Although splenectomy is always followed by significant elevation of hemoglobin levels in Hb H disease, it is not generally recommended because most patients do well with said hemoglobin levels in a steady state. Patients with non-deletional Hb H disease who have a more severe clinical phenotype (with baseline Hb < 7 g/dL) may have significant hepatosplenomegaly with or without hypersplenism, abdominal discomfort, and growth retardation and require frequent transfusion (10–12 transfusions per year); in these circumstances, splenectomy might be considered. Some preventative measures, such as pneumococcal vaccine and low-dose aspirin prophylaxis in cases with post-splenectomy thrombocytosis (platelet counts > 1,000,000/mm3) should be considered to avoid post-splenectomy consequences such as overwhelming bacterial infections and venous thrombosis.24 

In patients with severe non-deletional Hb H disease, such as Hb H/QZ, Hb H/PNP and other Hb H hydrops that are as severe as β-thalassemia major, may need regular transfusions to maintain baseline pre-transfusion Hb > 9 g/dL.12 In patients who receive regular blood transfusion, a close monitoring of iron overload should be done and appropriate iron chelation therapy should be given when the serum ferritin has reached 1000 ng/mL. In those severe cases, curative therapy by the stem cell transplantation from an appropriately matched donor should be considered.

Gallstones, including intrahepatic bile duct stones, are detected in over 30% of asymptomatic patients with Hb H disease, which can cause abdominal discomfort and hepatobiliary infection.11 Ascending cholangitis does occur in some patients and requires appropriate management including intravenous antibiotics and surgical removal of the stones.

Disease Modifiers

Genetic Modifiers

Although Hb H disease appeared to be the most common thalassemia disease worldwide, little attention has been paid to the clinical heterogeneity of this syndrome. In β-thalassemia disease, considerable effort has been put into a search for the “holy grail” of disease modifying genes, particularly quantitative trait locus (QTL) linked to a high propensity for postnatal γ globin gene expression; however, little progress has been made in the search for genetic modifiers in Hb H. Most studies in Hb H disease follow in the footsteps of those in β-thalassemia, such as the role of the HFE polymorphism25,27 and the UGT1 variants on the risk of hyperbilirubinemia and gallstone development.28,30 However, such studies have not shed any light on understanding the complicated genotype-phenotype correlation, particularly in cases with non-deletional Hb H disease. In clinical practice, these studies merely suggest the risk of possible related complications with little clinical application.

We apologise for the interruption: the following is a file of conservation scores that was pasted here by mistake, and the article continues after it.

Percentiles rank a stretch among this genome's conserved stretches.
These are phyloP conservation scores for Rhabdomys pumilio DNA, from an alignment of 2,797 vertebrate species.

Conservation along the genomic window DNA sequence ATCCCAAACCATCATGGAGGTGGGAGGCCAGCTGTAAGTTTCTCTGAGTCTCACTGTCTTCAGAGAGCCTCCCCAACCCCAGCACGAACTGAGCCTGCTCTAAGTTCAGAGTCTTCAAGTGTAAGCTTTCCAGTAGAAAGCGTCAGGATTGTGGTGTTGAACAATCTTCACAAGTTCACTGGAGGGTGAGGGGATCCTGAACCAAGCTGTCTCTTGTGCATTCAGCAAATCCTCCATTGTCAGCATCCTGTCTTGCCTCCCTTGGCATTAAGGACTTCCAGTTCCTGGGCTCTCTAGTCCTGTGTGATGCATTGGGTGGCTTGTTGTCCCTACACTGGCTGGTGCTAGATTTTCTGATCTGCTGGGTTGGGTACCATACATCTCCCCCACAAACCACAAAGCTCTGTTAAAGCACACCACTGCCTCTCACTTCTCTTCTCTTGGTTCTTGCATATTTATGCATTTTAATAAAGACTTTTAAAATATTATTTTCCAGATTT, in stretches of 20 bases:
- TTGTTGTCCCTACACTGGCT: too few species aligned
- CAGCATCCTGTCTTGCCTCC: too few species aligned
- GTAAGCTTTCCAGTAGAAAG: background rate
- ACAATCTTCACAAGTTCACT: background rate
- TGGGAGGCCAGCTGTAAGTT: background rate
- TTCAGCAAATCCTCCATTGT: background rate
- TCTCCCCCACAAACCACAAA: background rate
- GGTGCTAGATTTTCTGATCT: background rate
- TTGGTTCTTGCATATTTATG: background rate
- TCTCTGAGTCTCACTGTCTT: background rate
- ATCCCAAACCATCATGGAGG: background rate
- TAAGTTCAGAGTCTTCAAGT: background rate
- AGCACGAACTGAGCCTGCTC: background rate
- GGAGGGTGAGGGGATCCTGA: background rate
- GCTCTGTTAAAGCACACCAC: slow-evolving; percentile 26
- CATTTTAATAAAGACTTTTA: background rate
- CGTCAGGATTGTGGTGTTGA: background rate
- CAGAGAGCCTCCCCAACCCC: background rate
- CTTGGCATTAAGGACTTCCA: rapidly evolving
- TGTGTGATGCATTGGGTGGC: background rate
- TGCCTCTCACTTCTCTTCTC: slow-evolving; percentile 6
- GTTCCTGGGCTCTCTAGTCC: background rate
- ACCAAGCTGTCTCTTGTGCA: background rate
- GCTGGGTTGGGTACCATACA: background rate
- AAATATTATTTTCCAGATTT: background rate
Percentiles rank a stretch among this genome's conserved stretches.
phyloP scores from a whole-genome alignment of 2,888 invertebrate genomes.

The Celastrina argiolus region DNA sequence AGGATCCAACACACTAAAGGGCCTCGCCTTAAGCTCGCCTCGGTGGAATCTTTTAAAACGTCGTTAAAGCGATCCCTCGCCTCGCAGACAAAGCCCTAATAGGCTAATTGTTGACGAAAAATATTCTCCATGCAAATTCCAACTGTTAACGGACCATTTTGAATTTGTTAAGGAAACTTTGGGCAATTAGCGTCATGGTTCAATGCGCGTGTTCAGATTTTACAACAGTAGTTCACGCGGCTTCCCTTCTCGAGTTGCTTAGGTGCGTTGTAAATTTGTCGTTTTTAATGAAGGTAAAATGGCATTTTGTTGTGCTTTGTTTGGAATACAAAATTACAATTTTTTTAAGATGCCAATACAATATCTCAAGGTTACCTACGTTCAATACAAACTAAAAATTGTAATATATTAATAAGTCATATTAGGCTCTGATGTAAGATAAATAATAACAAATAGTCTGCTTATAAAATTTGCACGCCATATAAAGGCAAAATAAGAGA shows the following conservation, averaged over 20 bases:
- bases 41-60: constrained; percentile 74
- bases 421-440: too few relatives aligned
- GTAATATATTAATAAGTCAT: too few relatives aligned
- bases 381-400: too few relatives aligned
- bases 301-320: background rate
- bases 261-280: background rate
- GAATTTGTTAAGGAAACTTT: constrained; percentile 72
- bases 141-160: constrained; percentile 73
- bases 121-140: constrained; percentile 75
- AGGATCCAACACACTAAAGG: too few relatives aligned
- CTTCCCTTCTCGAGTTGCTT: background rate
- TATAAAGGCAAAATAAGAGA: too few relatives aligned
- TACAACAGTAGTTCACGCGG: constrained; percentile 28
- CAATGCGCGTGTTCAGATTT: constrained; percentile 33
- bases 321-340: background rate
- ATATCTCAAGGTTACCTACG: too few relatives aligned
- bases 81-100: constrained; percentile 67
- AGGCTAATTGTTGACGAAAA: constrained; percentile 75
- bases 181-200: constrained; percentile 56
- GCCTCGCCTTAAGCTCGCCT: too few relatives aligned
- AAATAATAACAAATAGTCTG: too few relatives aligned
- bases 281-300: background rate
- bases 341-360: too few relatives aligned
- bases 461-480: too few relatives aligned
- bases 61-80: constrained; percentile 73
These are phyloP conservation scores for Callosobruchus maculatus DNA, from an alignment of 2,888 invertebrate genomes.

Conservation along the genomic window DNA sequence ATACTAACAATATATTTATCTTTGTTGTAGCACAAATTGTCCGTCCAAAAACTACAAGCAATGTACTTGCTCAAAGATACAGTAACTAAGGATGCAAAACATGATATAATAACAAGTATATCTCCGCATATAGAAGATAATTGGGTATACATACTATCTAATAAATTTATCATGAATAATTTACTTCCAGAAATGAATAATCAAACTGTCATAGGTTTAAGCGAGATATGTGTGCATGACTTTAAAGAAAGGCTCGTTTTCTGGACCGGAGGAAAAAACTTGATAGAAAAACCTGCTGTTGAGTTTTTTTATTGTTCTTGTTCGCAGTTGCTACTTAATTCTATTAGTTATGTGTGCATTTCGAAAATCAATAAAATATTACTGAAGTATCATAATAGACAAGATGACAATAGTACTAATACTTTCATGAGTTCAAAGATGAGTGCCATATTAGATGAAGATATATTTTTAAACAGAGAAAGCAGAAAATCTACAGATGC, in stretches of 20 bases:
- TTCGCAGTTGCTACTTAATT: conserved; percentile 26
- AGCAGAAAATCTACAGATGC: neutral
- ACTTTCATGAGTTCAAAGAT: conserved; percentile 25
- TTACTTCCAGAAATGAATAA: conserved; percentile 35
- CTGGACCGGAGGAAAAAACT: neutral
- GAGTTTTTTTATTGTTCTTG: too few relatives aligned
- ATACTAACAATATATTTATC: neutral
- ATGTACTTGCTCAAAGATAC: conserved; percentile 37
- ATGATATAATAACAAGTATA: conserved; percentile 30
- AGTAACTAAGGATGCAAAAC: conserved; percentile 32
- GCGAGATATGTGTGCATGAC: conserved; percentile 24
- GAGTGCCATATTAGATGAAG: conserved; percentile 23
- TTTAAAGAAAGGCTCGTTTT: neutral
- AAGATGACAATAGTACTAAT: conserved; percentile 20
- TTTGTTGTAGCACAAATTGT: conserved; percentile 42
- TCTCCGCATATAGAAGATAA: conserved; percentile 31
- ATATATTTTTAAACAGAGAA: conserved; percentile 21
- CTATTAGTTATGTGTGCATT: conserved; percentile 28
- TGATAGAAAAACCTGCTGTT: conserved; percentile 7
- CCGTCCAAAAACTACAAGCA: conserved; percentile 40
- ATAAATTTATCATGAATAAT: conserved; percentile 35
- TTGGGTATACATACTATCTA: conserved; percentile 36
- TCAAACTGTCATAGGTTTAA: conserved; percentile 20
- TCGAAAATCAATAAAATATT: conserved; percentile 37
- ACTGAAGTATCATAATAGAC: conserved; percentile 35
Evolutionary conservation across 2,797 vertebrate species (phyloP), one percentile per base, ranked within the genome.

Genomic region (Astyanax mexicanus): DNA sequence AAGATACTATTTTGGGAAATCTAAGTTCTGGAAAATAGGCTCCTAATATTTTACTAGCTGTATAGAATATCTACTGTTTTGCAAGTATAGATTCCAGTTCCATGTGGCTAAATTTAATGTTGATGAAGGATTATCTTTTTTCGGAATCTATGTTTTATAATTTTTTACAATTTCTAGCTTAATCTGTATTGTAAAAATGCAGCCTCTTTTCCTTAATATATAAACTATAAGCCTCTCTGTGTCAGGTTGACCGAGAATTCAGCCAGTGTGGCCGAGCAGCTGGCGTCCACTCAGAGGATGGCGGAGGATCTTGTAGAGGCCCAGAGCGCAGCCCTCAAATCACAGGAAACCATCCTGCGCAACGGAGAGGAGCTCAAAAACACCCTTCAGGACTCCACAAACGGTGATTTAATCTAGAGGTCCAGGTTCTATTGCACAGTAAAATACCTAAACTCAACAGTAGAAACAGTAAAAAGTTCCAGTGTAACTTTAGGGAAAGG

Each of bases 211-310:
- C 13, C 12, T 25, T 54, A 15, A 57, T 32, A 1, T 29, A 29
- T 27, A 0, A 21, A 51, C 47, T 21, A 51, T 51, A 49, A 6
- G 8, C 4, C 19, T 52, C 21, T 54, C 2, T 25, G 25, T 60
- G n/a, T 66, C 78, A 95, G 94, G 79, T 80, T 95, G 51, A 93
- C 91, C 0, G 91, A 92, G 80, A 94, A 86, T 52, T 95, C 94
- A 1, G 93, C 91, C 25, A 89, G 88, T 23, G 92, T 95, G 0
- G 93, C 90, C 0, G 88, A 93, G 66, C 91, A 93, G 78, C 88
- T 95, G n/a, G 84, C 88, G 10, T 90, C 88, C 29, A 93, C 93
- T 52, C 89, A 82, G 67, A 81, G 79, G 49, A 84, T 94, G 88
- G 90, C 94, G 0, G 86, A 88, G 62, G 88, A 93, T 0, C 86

Symptoms in individuals with deletional Hb H disease (--/−α) and coinheritance β-thalassemia trait could well be mild and rarely diagnosed due to the lack of Hb H in the peripheral blood cells.31,32 Hb H disease in some patients, especially those with non-deletional forms, might not be ameliorated by reduced “free β-globin chains.” For instance, Hb H/CS patients with Hb E trait (known as Hb AE Bart’s disease)33 can be varied in terms of clinical severity, similar to cases with simple Hb H/CS, and it is not necessarily as benign a disease as one would expect.

Further reduction of the α-globin gene expression from the remaining allele (the α 1 gene of the non-deletional chromosome 16; --/αTα) could be viable possibility in cases with a more severe phenotype. Mutations of the DNA binding or helicase domains of the ATRX gene on chromosome X caused a rare α thalassemia mental retardation x-linked recessive trait.34,35 Intriguingly, the affected male patients who have four intact α-globin genes also presented with α-globin chain deficiency and Hb H production, suggesting that ATRX play a significant role on α, but not β, globin gene expression.36 In this regard, functional polymorphisms of the ATRX gene, which can further down-regulate α-globin expression, might be obvious candidates.

It is quite likely that the variations in clinical severity with non-deletional Hb H might involve mechanisms other than globin chain imbalance. In particular, those related to altered proteolytic activity, apoptosis, red cell membrane integrity and the alpha hemoglobin specific cytosolic chaperone, alpha hemoglobin stabilizing protein (AHSP).37,38 These cellular systems and their related proteins and partners seem to be prime candidates for future analysis. However, a non-hypothetic, non-directive approach such as GWAS (genome-wide association study) might be a better approach to identify possible genetic modifiers underlying this complex genotype-phenotype correlation of non-deletional Hb H disease with minimal prejudice. Unfortunately, however, no such study has been conducted so far.